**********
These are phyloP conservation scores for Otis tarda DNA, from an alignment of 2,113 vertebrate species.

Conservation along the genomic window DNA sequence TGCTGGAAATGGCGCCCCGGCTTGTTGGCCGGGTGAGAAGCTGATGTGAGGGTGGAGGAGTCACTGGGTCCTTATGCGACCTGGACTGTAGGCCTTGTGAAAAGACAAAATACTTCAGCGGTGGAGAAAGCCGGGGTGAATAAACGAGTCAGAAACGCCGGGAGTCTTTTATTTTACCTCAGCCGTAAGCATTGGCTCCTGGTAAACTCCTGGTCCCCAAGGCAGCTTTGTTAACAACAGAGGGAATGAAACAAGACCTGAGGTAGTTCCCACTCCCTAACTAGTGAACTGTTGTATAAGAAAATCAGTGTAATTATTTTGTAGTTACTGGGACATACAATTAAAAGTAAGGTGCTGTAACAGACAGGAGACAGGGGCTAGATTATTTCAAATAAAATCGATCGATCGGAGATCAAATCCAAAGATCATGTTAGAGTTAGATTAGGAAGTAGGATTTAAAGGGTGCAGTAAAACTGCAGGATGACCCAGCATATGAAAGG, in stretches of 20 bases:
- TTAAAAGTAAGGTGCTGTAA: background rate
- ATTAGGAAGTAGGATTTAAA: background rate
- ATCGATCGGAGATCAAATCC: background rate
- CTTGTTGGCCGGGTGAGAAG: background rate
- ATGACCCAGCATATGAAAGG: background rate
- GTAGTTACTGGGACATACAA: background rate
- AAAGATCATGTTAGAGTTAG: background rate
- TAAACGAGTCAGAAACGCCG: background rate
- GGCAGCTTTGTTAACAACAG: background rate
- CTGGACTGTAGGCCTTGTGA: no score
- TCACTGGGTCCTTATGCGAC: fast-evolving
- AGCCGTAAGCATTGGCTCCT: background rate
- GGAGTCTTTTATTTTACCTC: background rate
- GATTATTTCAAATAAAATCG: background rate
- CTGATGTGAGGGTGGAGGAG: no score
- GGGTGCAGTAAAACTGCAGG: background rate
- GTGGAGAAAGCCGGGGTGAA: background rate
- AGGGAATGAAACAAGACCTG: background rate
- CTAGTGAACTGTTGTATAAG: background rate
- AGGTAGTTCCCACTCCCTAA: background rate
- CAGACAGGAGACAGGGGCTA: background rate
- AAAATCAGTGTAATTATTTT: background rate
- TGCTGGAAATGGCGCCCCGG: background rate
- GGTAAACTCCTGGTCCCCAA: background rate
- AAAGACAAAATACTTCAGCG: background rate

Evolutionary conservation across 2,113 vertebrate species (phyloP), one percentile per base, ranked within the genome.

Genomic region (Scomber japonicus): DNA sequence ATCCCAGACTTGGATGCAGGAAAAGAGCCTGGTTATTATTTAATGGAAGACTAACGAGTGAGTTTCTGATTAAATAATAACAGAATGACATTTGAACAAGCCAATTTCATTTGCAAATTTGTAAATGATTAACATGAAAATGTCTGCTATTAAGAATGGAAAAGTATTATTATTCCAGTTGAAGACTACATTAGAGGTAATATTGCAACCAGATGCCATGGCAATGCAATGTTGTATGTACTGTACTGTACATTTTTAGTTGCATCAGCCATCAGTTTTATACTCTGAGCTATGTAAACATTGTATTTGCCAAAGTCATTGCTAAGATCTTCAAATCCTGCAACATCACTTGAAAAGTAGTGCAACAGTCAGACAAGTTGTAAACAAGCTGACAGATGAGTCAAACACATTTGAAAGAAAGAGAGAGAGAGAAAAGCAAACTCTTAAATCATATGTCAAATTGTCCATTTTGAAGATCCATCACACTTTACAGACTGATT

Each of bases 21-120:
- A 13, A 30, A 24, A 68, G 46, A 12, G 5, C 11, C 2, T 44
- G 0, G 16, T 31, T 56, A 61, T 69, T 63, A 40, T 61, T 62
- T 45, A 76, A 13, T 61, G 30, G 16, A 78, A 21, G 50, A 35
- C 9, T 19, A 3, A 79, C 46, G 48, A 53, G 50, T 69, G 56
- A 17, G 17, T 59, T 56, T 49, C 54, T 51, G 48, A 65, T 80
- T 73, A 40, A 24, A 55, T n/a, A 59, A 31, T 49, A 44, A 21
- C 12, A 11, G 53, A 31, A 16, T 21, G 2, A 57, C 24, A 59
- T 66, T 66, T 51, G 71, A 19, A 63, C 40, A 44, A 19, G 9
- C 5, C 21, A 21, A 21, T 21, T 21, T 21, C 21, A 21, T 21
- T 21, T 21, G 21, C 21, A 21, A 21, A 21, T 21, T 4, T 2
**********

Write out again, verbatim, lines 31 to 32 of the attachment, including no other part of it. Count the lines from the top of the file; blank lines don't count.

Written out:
- A 13, A 30, A 24, A 68, G 46, A 12, G 5, C 11, C 2, T 44
- G 0, G 16, T 31, T 56, A 61, T 69, T 63, A 40, T 61, T 62